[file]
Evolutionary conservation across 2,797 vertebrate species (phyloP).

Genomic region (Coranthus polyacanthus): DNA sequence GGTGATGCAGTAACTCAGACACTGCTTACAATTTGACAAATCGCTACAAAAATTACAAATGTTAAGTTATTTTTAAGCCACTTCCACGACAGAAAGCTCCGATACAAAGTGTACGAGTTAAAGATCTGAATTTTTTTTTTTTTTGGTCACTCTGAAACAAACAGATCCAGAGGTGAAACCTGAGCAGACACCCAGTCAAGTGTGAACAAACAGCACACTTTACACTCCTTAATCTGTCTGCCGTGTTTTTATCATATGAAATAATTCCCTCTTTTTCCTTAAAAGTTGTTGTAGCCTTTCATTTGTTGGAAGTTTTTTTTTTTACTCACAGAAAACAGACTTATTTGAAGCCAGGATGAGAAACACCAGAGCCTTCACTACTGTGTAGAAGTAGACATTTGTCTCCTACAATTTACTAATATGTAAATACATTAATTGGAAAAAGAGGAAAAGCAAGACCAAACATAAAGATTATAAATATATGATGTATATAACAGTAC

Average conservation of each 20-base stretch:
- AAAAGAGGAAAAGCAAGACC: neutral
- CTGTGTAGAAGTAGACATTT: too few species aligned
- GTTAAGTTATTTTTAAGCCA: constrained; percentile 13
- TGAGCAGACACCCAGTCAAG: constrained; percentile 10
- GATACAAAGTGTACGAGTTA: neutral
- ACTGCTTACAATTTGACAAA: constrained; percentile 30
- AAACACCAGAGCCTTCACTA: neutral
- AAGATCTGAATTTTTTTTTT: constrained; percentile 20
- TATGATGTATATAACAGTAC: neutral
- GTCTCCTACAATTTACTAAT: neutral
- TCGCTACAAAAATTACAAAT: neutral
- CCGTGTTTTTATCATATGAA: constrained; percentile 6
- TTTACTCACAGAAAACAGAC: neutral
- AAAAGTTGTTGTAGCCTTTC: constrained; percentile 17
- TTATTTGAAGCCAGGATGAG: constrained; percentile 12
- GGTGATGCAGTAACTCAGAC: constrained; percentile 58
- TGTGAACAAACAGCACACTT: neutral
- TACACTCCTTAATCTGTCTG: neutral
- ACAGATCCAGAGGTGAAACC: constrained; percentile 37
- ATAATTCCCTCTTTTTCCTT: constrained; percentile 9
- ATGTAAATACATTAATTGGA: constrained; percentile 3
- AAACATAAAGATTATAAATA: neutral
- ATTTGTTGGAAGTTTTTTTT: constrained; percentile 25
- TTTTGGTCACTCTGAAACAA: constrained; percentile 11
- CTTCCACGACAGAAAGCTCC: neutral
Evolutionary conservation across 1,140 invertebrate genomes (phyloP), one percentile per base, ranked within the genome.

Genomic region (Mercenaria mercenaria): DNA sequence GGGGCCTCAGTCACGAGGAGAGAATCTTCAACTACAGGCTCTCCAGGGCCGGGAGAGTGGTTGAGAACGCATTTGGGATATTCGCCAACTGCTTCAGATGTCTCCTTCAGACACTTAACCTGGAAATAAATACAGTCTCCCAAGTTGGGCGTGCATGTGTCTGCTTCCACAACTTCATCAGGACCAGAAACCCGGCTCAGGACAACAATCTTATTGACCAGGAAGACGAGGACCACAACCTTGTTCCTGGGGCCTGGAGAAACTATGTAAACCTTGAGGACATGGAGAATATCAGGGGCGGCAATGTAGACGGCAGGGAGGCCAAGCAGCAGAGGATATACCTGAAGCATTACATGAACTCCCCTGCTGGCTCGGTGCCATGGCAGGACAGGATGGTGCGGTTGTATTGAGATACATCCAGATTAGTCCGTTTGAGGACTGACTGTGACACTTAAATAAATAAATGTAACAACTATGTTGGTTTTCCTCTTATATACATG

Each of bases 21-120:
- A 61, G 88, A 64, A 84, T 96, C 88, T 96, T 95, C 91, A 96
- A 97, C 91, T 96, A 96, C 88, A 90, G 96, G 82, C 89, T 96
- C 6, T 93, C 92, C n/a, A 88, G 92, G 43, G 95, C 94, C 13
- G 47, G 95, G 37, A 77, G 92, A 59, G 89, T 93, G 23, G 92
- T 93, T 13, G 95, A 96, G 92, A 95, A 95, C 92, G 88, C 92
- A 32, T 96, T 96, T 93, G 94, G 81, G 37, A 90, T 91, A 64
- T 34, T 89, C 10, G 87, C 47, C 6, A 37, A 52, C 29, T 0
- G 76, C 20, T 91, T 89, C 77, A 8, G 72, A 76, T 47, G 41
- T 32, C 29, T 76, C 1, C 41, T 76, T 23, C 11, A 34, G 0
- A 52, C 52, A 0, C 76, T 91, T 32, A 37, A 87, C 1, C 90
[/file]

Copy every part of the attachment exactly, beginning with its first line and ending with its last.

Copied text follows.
Evolutionary conservation across 2,797 vertebrate species (phyloP).

Genomic region (Coranthus polyacanthus): DNA sequence GGTGATGCAGTAACTCAGACACTGCTTACAATTTGACAAATCGCTACAAAAATTACAAATGTTAAGTTATTTTTAAGCCACTTCCACGACAGAAAGCTCCGATACAAAGTGTACGAGTTAAAGATCTGAATTTTTTTTTTTTTTGGTCACTCTGAAACAAACAGATCCAGAGGTGAAACCTGAGCAGACACCCAGTCAAGTGTGAACAAACAGCACACTTTACACTCCTTAATCTGTCTGCCGTGTTTTTATCATATGAAATAATTCCCTCTTTTTCCTTAAAAGTTGTTGTAGCCTTTCATTTGTTGGAAGTTTTTTTTTTTACTCACAGAAAACAGACTTATTTGAAGCCAGGATGAGAAACACCAGAGCCTTCACTACTGTGTAGAAGTAGACATTTGTCTCCTACAATTTACTAATATGTAAATACATTAATTGGAAAAAGAGGAAAAGCAAGACCAAACATAAAGATTATAAATATATGATGTATATAACAGTAC

Average conservation of each 20-base stretch:
- AAAAGAGGAAAAGCAAGACC: neutral
- CTGTGTAGAAGTAGACATTT: too few species aligned
- GTTAAGTTATTTTTAAGCCA: constrained; percentile 13
- TGAGCAGACACCCAGTCAAG: constrained; percentile 10
- GATACAAAGTGTACGAGTTA: neutral
- ACTGCTTACAATTTGACAAA: constrained; percentile 30
- AAACACCAGAGCCTTCACTA: neutral
- AAGATCTGAATTTTTTTTTT: constrained; percentile 20
- TATGATGTATATAACAGTAC: neutral
- GTCTCCTACAATTTACTAAT: neutral
- TCGCTACAAAAATTACAAAT: neutral
- CCGTGTTTTTATCATATGAA: constrained; percentile 6
- TTTACTCACAGAAAACAGAC: neutral
- AAAAGTTGTTGTAGCCTTTC: constrained; percentile 17
- TTATTTGAAGCCAGGATGAG: constrained; percentile 12
- GGTGATGCAGTAACTCAGAC: constrained; percentile 58
- TGTGAACAAACAGCACACTT: neutral
- TACACTCCTTAATCTGTCTG: neutral
- ACAGATCCAGAGGTGAAACC: constrained; percentile 37
- ATAATTCCCTCTTTTTCCTT: constrained; percentile 9
- ATGTAAATACATTAATTGGA: constrained; percentile 3
- AAACATAAAGATTATAAATA: neutral
- ATTTGTTGGAAGTTTTTTTT: constrained; percentile 25
- TTTTGGTCACTCTGAAACAA: constrained; percentile 11
- CTTCCACGACAGAAAGCTCC: neutral
Evolutionary conservation across 1,140 invertebrate genomes (phyloP), one percentile per base, ranked within the genome.

Genomic region (Mercenaria mercenaria): DNA sequence GGGGCCTCAGTCACGAGGAGAGAATCTTCAACTACAGGCTCTCCAGGGCCGGGAGAGTGGTTGAGAACGCATTTGGGATATTCGCCAACTGCTTCAGATGTCTCCTTCAGACACTTAACCTGGAAATAAATACAGTCTCCCAAGTTGGGCGTGCATGTGTCTGCTTCCACAACTTCATCAGGACCAGAAACCCGGCTCAGGACAACAATCTTATTGACCAGGAAGACGAGGACCACAACCTTGTTCCTGGGGCCTGGAGAAACTATGTAAACCTTGAGGACATGGAGAATATCAGGGGCGGCAATGTAGACGGCAGGGAGGCCAAGCAGCAGAGGATATACCTGAAGCATTACATGAACTCCCCTGCTGGCTCGGTGCCATGGCAGGACAGGATGGTGCGGTTGTATTGAGATACATCCAGATTAGTCCGTTTGAGGACTGACTGTGACACTTAAATAAATAAATGTAACAACTATGTTGGTTTTCCTCTTATATACATG

Each of bases 21-120:
- A 61, G 88, A 64, A 84, T 96, C 88, T 96, T 95, C 91, A 96
- A 97, C 91, T 96, A 96, C 88, A 90, G 96, G 82, C 89, T 96
- C 6, T 93, C 92, C n/a, A 88, G 92, G 43, G 95, C 94, C 13
- G 47, G 95, G 37, A 77, G 92, A 59, G 89, T 93, G 23, G 92
- T 93, T 13, G 95, A 96, G 92, A 95, A 95, C 92, G 88, C 92
- A 32, T 96, T 96, T 93, G 94, G 81, G 37, A 90, T 91, A 64
- T 34, T 89, C 10, G 87, C 47, C 6, A 37, A 52, C 29, T 0
- G 76, C 20, T 91, T 89, C 77, A 8, G 72, A 76, T 47, G 41
- T 32, C 29, T 76, C 1, C 41, T 76, T 23, C 11, A 34, G 0
- A 52, C 52, A 0, C 76, T 91, T 32, A 37, A 87, C 1, C 90